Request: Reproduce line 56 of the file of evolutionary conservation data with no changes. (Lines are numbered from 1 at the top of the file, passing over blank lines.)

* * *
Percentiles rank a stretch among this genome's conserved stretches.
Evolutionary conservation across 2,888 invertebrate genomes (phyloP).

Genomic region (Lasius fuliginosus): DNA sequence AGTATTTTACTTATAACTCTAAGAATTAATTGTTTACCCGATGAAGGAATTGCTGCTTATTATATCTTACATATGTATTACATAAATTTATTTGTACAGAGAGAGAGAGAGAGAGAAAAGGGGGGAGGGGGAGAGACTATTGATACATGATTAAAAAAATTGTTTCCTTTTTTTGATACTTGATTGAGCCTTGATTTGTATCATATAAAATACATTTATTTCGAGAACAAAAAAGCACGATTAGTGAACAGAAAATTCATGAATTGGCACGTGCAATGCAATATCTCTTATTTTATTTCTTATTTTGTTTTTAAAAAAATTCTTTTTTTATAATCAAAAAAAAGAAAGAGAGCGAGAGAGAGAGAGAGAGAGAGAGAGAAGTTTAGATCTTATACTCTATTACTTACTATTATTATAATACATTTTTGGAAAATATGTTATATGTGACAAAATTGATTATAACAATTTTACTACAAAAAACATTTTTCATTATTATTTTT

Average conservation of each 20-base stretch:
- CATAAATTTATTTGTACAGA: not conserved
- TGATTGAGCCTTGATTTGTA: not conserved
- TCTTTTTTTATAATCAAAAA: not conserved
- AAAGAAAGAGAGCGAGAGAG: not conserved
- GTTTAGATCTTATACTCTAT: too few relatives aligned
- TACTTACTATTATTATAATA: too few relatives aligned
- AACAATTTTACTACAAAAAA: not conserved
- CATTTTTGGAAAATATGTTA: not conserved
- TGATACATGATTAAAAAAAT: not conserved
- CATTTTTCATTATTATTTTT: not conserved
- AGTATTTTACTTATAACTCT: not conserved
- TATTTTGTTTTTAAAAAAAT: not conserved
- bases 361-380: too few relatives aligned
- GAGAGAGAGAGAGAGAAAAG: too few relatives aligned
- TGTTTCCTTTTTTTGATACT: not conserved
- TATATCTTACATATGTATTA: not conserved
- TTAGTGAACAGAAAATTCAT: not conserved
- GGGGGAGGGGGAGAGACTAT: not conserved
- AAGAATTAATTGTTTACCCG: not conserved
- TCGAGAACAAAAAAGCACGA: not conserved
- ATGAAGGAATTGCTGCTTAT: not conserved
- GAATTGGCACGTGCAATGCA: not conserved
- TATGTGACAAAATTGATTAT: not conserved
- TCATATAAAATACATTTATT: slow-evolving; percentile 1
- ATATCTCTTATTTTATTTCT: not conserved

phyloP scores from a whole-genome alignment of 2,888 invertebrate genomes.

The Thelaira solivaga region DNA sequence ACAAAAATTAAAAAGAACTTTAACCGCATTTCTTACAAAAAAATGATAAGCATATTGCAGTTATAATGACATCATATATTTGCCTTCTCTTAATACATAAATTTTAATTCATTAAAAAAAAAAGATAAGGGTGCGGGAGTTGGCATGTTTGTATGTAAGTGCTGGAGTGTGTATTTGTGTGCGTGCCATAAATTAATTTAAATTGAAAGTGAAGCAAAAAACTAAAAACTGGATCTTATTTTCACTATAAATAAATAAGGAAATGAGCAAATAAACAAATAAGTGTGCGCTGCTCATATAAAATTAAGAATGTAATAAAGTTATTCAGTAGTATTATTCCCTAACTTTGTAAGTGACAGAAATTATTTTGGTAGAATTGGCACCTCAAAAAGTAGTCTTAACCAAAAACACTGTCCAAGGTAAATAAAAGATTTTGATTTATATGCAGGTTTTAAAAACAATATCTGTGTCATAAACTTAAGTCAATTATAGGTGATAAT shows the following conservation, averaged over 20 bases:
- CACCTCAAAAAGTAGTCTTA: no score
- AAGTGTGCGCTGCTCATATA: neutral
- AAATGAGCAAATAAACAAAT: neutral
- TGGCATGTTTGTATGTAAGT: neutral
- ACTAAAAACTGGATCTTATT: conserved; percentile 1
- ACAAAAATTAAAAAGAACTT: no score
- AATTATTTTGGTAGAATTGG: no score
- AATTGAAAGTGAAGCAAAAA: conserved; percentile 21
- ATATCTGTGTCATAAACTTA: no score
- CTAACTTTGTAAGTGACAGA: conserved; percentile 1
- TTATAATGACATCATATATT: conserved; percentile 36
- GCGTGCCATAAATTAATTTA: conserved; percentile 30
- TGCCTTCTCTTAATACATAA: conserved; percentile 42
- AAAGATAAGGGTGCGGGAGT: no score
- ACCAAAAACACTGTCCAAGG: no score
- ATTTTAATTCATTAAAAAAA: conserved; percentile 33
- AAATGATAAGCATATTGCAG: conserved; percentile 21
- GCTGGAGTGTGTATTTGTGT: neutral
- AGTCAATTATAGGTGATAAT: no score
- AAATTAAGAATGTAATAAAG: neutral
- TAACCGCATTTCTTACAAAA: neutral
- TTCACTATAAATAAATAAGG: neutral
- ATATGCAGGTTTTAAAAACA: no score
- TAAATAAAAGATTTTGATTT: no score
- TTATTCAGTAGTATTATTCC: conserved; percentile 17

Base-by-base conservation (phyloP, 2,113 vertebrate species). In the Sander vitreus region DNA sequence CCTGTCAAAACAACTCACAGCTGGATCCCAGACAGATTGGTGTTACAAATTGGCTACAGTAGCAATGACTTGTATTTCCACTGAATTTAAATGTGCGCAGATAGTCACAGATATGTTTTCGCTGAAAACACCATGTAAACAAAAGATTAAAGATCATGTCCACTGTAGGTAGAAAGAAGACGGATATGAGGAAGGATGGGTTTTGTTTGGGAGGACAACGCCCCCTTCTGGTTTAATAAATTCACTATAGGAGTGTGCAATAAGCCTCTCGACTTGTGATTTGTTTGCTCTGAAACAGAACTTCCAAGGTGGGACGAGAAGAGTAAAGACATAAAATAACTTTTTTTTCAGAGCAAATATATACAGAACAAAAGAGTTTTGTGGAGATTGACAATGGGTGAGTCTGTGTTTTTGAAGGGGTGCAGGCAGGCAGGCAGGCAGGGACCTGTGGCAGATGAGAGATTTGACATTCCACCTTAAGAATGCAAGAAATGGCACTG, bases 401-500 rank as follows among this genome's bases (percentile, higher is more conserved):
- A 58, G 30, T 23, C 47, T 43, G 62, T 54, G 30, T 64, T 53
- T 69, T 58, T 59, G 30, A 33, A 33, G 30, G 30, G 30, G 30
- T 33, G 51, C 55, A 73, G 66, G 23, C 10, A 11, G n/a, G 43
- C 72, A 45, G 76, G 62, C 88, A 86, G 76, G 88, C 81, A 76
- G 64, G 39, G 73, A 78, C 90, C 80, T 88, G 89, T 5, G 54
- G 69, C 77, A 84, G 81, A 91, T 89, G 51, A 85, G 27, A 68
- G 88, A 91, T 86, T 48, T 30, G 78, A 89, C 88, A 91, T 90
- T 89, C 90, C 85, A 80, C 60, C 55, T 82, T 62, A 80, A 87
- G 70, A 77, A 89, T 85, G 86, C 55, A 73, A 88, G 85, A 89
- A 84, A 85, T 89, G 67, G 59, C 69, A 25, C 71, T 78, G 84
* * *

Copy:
- TTATTCAGTAGTATTATTCC: conserved; percentile 17